Mirian Burrueco, 30, reacts behind the broken glass of her shop, which was stormed by demonstrators Thursday in Barcelona. (Associated Press)
Mirian Burrueco, 30, reacts behind the broken glass of her shop, which was stormed by demonstrators Thursday in Barcelona. (Associated Press)

Spanish workers strike over austerity reforms

Demonstrations turn violent in Barcelona

MADRID – Spanish workers enraged by austerity-driven labor reforms to prevent the nation from becoming Europe’s next bailout victim slowed down the country’s economy in a general strike Thursday, closing factories and clashing with police as the new-center right government tried to convince investors the nation isn’t headed for a financial meltdown.

Tens of thousands held protest marches in Madrid and other cities, and the demonstrations turned violent in Spain’s second largest city of Barcelona, where hooded protesters smashed bank and storefront windows with hammers and rocks and set fire to streetside trash containers. Television images also showed the Barcelona demonstrators throwing rocks at riot police vans and hitting them as they sped near the crowds.

Traffic was slowed in Valencia next to the Mediterranean Sea when demonstrators lit mattresses ablaze on a highway, and a Molotov cocktail was hurled at a police car in the eastern city of Murcia. Authorities arrested 176 protesters across Spain and said 104 people were injured in clashes, including 58 police officers. There were no immediate reports of serious injuries.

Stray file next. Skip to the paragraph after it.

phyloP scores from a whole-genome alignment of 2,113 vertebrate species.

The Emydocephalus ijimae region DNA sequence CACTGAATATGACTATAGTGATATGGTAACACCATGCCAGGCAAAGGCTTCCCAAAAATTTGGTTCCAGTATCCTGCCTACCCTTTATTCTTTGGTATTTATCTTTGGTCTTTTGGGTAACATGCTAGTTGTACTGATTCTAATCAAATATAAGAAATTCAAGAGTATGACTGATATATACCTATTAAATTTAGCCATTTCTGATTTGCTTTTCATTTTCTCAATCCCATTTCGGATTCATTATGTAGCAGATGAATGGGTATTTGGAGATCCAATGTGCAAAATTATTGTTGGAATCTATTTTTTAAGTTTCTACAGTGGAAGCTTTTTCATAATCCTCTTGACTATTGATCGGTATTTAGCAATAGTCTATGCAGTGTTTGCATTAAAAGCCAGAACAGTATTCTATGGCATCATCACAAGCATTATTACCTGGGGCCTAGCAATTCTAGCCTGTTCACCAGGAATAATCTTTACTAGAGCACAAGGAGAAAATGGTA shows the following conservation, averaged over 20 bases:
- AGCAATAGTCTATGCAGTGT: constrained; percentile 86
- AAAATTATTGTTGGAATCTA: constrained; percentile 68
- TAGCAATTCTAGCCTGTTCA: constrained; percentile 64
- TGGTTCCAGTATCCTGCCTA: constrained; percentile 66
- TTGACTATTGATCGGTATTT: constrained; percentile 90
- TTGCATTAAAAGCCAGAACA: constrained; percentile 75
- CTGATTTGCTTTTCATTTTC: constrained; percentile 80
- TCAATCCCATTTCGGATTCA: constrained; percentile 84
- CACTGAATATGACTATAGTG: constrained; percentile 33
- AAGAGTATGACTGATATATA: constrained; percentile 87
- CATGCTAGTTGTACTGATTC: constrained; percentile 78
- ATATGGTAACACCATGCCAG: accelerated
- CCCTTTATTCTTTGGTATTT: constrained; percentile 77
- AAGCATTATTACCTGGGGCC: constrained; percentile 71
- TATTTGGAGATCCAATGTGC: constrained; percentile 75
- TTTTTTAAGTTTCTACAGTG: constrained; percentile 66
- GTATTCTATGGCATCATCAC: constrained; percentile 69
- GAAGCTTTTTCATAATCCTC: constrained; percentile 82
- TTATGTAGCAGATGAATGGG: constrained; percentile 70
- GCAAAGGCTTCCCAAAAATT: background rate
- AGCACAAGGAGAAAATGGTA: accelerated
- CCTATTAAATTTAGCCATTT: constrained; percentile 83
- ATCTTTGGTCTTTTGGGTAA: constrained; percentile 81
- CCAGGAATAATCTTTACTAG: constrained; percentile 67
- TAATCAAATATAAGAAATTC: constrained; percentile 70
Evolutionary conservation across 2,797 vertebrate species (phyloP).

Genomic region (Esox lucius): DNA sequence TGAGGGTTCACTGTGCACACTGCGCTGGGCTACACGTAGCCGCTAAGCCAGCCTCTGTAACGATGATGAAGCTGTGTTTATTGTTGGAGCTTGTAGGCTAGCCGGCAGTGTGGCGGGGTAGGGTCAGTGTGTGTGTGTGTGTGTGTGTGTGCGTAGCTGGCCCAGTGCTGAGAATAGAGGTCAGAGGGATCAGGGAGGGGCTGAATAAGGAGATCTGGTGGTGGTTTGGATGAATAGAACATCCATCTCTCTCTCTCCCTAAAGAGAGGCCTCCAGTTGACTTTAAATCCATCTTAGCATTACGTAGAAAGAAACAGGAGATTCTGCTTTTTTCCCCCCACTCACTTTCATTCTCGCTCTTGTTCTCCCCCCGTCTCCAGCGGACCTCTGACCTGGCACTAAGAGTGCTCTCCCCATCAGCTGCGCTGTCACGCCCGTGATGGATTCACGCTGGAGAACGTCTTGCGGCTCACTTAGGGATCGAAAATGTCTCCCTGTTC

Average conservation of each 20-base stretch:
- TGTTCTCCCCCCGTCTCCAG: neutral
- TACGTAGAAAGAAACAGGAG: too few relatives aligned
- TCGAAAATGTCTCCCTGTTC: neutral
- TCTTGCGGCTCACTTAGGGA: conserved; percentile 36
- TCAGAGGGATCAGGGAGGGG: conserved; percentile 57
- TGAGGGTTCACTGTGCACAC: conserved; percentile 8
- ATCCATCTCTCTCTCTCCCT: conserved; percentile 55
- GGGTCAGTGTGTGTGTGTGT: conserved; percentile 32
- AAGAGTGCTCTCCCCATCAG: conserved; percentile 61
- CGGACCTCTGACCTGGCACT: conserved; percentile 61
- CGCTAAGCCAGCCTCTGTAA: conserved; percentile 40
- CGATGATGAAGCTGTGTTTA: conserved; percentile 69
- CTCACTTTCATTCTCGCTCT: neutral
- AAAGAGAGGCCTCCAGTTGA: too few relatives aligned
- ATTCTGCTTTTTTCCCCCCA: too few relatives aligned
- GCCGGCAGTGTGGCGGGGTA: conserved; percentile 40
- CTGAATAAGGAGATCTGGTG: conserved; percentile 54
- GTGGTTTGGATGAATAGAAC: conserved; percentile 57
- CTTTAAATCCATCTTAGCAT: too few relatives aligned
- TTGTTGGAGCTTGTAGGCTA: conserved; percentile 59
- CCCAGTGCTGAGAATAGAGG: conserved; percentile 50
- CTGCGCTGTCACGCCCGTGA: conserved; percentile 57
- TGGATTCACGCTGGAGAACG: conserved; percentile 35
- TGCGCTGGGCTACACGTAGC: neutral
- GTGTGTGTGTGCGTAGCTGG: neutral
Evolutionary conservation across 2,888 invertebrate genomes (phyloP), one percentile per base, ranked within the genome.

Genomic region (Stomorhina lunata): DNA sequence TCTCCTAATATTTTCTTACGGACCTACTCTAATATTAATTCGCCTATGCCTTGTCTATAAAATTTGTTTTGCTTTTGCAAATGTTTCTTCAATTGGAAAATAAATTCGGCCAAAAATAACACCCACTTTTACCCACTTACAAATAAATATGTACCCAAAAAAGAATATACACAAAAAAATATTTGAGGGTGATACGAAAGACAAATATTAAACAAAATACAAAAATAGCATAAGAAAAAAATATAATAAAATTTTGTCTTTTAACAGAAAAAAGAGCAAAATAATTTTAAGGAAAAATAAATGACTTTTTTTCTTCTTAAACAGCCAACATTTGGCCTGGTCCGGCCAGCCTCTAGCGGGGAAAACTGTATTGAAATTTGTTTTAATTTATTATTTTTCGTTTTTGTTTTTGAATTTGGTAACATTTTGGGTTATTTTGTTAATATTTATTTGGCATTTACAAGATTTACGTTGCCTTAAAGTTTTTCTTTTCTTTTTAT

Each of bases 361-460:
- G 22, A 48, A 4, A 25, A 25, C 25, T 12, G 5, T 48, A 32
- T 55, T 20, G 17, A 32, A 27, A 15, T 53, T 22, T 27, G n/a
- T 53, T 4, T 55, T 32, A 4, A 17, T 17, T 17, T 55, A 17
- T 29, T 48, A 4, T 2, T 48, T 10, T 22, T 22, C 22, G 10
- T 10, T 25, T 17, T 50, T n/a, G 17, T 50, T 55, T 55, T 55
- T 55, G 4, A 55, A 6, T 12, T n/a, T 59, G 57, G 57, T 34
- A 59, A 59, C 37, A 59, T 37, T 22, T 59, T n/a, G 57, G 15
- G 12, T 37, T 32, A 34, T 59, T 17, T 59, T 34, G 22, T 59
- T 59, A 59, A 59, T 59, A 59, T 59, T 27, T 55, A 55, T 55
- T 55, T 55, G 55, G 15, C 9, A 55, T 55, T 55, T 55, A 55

The protests came a day before Prime Minister Mariano Rajoy’s administration is expected to announce about $40 billion in spending cuts and tax hikes to ease increasing fears about Spain’s budget deficit. European leaders insist drastic cuts must be made this year even though reductions in government spending are almost sure to boost the unemployment rate of nearly 23 percent, the highest among the 17 nations that use the euro.

The labor reforms make it less costly for Spanish businesses to fire workers, and give them incentives for hiring – but protesters said they are being forced to give up rights they earned decades ago.

“Why wouldn’t I protest?” asked textile worker Jose Jimenez, 60, from the Madrid protest. “I’ve spent 45 years working for the same company and now they can get rid of me almost for free.”

Labor unions said millions of Spaniards in the nation of 47 million stayed away from work to protest, and the strike caused transportation delays and prompted Spain’s government-run national health care system to significantly reduce services except for emergency cases.


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